Saturdays are for Mourning: by Edward Kgosidintsi

Photo credit: Stephen Radford

Mandla and Siyanda’s partnership was founded on the shared premise that they were simply doing God’s work, profitably. They were now the most established and acclaimed Catholic funeral directors in Soweto. And with Zulus making up the majority of Soweto’s population, and Catholics making up the majority of the Zulu population, it was clear that God was, at the very least, a silent investor in Mandla and Siyanda’s thriving business. Not to mention how lucrative of an investment death could be in the largest ghetto in the nation with the mortality rates of a chicken farm. Their flourishing model could be summarized in a single word: affordability. Black lives needed to die cheaply, and no one could beat Mandla and Siyanda’s funeral prices. And yet, if you ever had the forlorn privilege of being in the audience of one of their services, you would know that there was far more to it than that. Mandla’s most eloquent oratory and musical prowess combined with Siyanda’s charm, organizational skills and his ability to disarm even the most explosive souls with his smile, made for a spellbinding concoction. Together they had seamlessly incubated an endless array of angel eggs for the netherworld. And they made sure that they all received a farewell ceremony fit for an emperor with the sombreness of each occasion drowned in the riotous upliftment of song.

Mandla would lead the hymn; his gruff cry roaring its first word in lacerated glory and his silver-ringed hands astride galloping chords on a keyboard which seemed to float just above his knees and then the choir would join him from the back of the cramped auditorium, the thick flutter of their vibrato like the last blinks of an extinguished sun. The choir would be followed by the bass guitarist’s twang, grumbling and hurried into pause by the whispers of glittery cymbals hovering over the thunderous cough of drums banging like the baritone gossip of grandfathers. Through the proceedings, grieving mothers would dance as they fall to their feet beseeching the Lord to not let them outlive all of their children and fathers would clap in an avalanche of antiquated anger. Old sores noisily heal in the musty open hall, the sour-sweet static electricity of ancestry being formed. These last rites provided a mirthful screaming entrance into eternity for those souls who have borne lives of quiet suffering here on earth. These services posthumously gifted them with something the world stole from them ages before they were even born. In them they received acknowledgment and the validation of synchronized praise as well as the remorseful outpours and make-believe reconciliations which we only tend to bestow upon our most beloved occupants of coffins.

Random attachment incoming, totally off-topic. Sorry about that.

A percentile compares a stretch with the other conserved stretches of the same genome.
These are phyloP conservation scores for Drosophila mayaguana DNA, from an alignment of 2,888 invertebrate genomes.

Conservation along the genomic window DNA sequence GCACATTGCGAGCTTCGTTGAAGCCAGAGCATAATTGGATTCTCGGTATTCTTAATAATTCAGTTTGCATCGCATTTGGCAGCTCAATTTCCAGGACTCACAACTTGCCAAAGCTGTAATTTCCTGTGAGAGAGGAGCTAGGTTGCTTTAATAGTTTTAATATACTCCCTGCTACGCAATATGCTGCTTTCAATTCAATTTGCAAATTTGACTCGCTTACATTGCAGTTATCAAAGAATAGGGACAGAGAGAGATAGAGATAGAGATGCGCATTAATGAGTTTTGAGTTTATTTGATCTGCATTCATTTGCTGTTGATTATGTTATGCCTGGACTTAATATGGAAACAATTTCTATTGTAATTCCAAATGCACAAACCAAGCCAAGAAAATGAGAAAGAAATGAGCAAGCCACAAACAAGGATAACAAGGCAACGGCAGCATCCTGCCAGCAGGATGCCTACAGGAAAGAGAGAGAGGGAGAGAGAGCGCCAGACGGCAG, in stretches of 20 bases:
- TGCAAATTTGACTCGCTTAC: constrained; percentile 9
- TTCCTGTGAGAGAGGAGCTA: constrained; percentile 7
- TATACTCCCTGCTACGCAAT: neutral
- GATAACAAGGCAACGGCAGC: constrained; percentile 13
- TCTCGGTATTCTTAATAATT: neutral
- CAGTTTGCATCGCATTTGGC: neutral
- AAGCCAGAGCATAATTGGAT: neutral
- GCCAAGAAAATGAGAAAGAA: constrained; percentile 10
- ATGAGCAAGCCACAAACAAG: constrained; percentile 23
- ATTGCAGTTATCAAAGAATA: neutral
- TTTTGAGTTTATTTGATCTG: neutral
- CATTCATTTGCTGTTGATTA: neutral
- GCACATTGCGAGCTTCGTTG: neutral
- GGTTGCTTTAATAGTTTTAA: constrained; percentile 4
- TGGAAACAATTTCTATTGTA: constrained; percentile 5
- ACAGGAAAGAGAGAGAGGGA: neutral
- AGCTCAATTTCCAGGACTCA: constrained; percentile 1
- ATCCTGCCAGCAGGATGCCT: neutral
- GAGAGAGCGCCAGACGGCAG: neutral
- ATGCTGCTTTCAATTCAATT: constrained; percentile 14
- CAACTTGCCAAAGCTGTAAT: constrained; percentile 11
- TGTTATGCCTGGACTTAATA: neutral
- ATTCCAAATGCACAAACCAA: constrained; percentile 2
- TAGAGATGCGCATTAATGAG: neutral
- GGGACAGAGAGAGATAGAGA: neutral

It was Friday morning when Siyanda discovered the first administrative mistake he had made since the beginning of his and Mandla’s business. It was a mix-up in the dates, they were double-booked. Two funerals on the same day, at the same time. Both the deceased were too prominent to try to cancel on their families, though the forms of prominence they each held in the community were somewhat contradictory and thus the attendants to their pending funerals couldn’t be more incompatible with each other.

The one funeral was for Ma-Zwane, a seventy-eight-year-old matriarch of the Catholic Church who died after an arduous battle with Alzheimer’s and who acted as a stern mentor for Siya and Mandla since they were both alter boys. She despotically governed over all confirmed souls in Zondi with a terse poison-tipped tongue and played the self-appointed role of the community’s ethical referee for decades until she was deflated back into scrambled and bashful stages of girlhood in her final years.

The other was for a fifty-two-year-old notorious gangster and taxi kingpin known to all as Bra’ Gama who died of a bullet wound from a presently already avenged enemy (the skin of his buttocks flayed and flung over his mother’s washing line). The cosmic irony of lives so polarized being conjoined in their departure was not lost on Siyanda who couldn’t help but see his error as a portent of terrible things to come.

Although they were so obviously juxtaposed, there were still glaring similarities between the queen of the Catholics and the king of the gangsters. Both cadavers still commanded the reverence and respect of the township. Both shielded its hungriest hearts with a strong, domineering wisdom. Both came across as harsh and unforgiving but consistently protected those they loved with the only weapon they could ever deftly wield: Fear. And as a result, both were paranoid puppeteers who kept their flocks tethered to perpetual vendettas and petty symbolist wars, the rationales of which not even they themselves could decipher in the end.